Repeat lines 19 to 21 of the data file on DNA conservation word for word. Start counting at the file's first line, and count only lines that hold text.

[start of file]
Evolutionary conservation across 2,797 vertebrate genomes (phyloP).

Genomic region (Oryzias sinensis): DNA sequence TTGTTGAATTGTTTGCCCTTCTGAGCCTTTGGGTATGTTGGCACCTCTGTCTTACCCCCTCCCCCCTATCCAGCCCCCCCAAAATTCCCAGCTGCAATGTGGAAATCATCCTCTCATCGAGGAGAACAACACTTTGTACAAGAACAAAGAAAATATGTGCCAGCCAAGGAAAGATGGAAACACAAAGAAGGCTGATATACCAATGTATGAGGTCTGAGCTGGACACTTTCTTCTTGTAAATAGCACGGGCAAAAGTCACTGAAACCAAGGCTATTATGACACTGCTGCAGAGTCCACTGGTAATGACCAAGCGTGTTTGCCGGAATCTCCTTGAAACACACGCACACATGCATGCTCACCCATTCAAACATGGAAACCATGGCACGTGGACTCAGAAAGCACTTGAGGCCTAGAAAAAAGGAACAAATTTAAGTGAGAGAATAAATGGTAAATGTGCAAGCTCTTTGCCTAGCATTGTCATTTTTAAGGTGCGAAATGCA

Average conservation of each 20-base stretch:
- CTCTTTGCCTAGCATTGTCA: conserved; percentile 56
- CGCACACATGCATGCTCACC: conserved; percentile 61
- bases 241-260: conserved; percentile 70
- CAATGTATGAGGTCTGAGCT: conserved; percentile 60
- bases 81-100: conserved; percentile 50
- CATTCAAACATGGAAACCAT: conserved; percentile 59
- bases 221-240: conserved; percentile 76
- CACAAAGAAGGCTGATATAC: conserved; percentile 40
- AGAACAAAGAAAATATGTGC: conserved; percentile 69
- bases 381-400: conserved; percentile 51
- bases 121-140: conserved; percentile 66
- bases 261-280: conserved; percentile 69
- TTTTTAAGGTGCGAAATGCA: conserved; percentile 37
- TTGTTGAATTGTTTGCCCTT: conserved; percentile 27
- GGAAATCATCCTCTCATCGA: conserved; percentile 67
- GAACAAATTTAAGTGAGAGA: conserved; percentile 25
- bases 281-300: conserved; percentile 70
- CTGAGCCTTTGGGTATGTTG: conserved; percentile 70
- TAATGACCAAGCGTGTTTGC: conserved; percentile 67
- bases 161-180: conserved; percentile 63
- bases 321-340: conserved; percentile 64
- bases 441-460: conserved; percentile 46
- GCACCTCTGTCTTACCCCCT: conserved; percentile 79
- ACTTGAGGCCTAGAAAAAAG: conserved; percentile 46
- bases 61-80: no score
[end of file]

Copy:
- GAACAAATTTAAGTGAGAGA: conserved; percentile 25
- bases 281-300: conserved; percentile 70
- CTGAGCCTTTGGGTATGTTG: conserved; percentile 70